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Welcome to London Air Travel’s Monday Briefing for the week beginning 21 September 2020.
How Did We Fly In August?
Every month the Civil Aviation Authority publishes a breakdown of passenger numbers by route.
Whilst not broken down by airline, where an airline is the sole operator of a route you can deduce how it is performing.
Here are the UK domestic and international numbers for August.
As far as domestic routes are concerned, Belfast City and Inverness are performing relatively well at Heathrow with year-on-year declines of “only” 60% and 67%. A respectable 4,510 passengers flew between Heathrow and Newquay, which indicates around 90 passengers per flight.
At London City, domestic routes have been very slow to recover with Edinburgh and Glasgow down 94% year-on-year.
A mere 100 passengers flew between London City and Teesside, indicating single digit passenger numbers per flight. The route has since transferred to London Heathrow and will clearly need codeshare partners to support it.
Turning to short-haul in Europe, some routes benefited from BA switching all Gatwick short-haul flights to Heathrow. Heathrow routes to Greece registering increases in scheduled passenger traffic included Chania (100%), Corfu (11%), Mykonos (15%) and Zakinthos (10%). Heathrow routes to Italy also performing well include Brindisi (81%) and Palermo (28%).
Many other routes from Heathrow to Spain also registered relatively softer decreases with Ibiza down only 15% and Malaga down only 13%.
More business heavy routes still registered substantial falls including Brussels down 93% and Frankfurt down 80%.
On transatlantic routes, unsurprisingly almost all routes actually operating registered falls in excess of 90%. Just 1,192 passengers flew across 13 return flights between Heathrow and Seattle in August.
Alex Cruz Appears Before Transport Select Committee
Alex Cruz appeared before the Transport Select Committee last week.
You can read the full transcript on the committee’s website, as well as our summary here.
In his evidence Alex advised BA has processed 2.1 million refunds and issued 1.6 million vouchers to passengers. BBC Radio 4’s “You and Yours” has picked up that some passengers have received vouchers thinking they were entitled to a refund. Given the complexity of the voucher scheme, this could run. The airline may have to settle claims from passengers who believe they were misled.
Comair Business Rescue Plan Approved
Comair’s business rescue plan was approved by creditors on Friday.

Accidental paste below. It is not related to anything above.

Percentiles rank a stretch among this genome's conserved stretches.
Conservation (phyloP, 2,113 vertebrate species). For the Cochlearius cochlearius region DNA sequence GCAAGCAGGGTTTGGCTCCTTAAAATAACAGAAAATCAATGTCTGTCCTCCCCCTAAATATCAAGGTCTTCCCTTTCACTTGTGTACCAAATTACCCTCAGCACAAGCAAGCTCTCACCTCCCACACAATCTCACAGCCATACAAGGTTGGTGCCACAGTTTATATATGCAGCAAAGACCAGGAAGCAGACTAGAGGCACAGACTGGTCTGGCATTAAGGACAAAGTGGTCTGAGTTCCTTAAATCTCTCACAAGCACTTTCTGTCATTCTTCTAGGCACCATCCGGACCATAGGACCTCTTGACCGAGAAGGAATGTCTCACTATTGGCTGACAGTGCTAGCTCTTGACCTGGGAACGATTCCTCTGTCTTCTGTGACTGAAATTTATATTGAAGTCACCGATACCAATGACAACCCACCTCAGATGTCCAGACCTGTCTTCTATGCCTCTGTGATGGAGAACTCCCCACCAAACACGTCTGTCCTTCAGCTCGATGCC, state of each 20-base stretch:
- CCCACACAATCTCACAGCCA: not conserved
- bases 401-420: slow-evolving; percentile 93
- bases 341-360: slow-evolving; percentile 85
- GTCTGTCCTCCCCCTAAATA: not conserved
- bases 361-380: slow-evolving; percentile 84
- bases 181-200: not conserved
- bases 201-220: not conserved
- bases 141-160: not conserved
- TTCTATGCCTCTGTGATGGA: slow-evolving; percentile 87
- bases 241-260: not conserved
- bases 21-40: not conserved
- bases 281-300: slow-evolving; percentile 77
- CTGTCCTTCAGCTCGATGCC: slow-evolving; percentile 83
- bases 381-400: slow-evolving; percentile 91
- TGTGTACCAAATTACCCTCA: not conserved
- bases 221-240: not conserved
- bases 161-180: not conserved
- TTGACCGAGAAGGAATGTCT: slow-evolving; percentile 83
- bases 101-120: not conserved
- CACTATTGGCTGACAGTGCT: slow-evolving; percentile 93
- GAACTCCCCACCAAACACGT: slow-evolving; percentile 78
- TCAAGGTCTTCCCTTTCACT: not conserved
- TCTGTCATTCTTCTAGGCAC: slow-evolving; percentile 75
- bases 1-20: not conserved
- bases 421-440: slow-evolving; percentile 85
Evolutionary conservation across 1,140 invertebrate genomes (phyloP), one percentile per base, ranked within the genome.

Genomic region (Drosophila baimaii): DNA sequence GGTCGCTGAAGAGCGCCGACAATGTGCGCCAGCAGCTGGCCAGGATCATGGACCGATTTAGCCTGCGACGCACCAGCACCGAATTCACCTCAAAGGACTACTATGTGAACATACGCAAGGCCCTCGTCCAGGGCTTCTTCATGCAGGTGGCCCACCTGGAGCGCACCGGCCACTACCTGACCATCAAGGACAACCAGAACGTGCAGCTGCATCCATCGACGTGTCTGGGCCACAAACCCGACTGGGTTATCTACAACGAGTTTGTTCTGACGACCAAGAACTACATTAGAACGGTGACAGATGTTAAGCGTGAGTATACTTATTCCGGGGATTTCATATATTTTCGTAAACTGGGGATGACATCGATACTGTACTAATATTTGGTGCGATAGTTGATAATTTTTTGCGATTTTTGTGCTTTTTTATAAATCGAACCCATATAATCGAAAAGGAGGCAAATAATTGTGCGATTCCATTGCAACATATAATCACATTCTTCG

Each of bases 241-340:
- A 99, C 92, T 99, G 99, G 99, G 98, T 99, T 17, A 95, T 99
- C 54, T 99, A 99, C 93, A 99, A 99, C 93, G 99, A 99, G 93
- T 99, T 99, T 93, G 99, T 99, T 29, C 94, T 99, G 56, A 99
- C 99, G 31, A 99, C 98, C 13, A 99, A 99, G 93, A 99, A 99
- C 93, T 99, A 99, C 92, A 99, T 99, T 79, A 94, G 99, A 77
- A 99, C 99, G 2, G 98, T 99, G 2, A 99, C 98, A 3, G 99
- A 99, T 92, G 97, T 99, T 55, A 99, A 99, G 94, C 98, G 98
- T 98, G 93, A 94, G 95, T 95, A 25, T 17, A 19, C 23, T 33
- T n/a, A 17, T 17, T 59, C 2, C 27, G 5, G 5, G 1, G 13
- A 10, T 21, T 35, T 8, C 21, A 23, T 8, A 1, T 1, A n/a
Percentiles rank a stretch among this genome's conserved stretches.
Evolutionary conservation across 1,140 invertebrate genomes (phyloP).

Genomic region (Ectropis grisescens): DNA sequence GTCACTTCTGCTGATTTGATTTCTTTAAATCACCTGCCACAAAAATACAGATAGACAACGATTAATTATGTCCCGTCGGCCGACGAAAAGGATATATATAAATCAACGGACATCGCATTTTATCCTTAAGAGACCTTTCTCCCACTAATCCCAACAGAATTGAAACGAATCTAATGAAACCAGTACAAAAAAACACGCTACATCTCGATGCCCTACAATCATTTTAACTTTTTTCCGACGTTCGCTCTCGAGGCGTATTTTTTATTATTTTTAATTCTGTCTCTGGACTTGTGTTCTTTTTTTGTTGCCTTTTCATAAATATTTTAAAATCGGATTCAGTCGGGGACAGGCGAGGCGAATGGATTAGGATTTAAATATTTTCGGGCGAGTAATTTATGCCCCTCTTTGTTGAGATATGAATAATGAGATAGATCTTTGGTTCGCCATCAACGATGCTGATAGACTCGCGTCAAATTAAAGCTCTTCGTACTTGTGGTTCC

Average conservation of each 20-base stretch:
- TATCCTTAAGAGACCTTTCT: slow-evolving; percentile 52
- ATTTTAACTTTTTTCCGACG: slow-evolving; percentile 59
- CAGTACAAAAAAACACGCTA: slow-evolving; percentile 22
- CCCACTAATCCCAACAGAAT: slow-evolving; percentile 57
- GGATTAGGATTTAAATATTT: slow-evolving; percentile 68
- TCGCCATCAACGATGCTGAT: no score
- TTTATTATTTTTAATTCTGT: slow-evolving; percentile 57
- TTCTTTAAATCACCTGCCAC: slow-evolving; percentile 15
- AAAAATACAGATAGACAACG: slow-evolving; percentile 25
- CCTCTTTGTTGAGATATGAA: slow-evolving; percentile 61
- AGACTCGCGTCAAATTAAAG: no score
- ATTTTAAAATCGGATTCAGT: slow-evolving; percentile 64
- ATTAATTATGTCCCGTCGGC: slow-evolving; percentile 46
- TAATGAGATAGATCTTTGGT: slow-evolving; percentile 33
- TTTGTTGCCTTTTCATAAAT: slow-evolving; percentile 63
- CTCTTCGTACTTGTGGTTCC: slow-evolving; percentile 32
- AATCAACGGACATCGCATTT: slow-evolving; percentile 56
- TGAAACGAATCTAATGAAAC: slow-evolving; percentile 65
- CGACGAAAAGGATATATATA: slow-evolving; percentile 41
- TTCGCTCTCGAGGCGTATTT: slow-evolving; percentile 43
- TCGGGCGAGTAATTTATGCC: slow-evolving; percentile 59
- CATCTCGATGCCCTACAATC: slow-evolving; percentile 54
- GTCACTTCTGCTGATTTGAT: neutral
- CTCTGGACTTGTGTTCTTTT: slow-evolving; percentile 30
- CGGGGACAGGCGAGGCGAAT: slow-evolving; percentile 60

Whilst Comair still has some way to go yet – it still needs to secure new debt of R600 million – the airline expects to restart flights in December.
Subject to last minute changes, BA is due to resume scheduled passenger services from London Heathrow to Cape Town and Johannesburg on Thursday 1 October. Durban is suspended until late March 2021.
Virgin Atlantic has a provisional start date for Johannesburg on 18 October and Cape Town on 10 December.
Staying in South Africa, there are doubts as to whether the government will be able to secure funds to recapitalise South African Airways after a deadline of last Thursday was missed. The Department of Public Enterprises and National Treasury issued a statement on Friday seeking to assure trade unions that it will provide funding of R10.5 billion and that the airline will not be liquidated.
In case you missed it:
The European Commission grants a waiver of the “use it or lose it” slot rule for the winter season. (London Air Travel)
Also of note this week:
The Emerging Infectious Diseases Journal has published the findings of a study of how one symptomatic passenger on a Vietnam Airlines flight from London Heathrow to Hanoi on 2 March 2020 came to infect 15 other passengers and crew with COVID-19. It’s worth noting that the passenger was symptomatic with a cough and this flight was before a mask mandate was in place. (EID Journal)
Heathrow CEO John Holland-Kaye, with an overt nod to the Telegraph’s Brexit supporting readership, urges the UK government to secure a trial travel corridor between the UK and New York. (Telegraph)
An extensively researched feature from The Sunday Times Magazine on how TUI was impacted by COVID-19. (The Sunday Times)
Rolls-Royce is reported to be in talks with sovereign wealth funds to raise cash. (Financial Times)
GridPoint Consulting has analysed the prospects for a recovery in business travel. (GridPoint Consulting)
One of our readers Mark A Izatt pays tribute to the Boeing 747. (Mark Izatt)
Former Australian Prime Minister Tony Abbott reminds everyone not to post pictures of their boarding passes online. (SBS Australia)
Late post publication updates:
[Reserved for updates throughout the day]
The Financial Times looks at the dependency on BA and Virgin Atlantic on transatlantic markets and their, as yet, futile efforts to reopen them. (Financial Times)
The Competition & Markets Authority last week deferred the conclusion of its review of the American Airlines & BA transatlantic joint-Business until 2024 due to the uncertainty over COVID-19. An interim measures direction was issued requiring the two airlines to make available a daily slot pair to rival airlines wishing to operate flights from London to Boston. This has now been advertised and applications close on 24 September. (Mazars)
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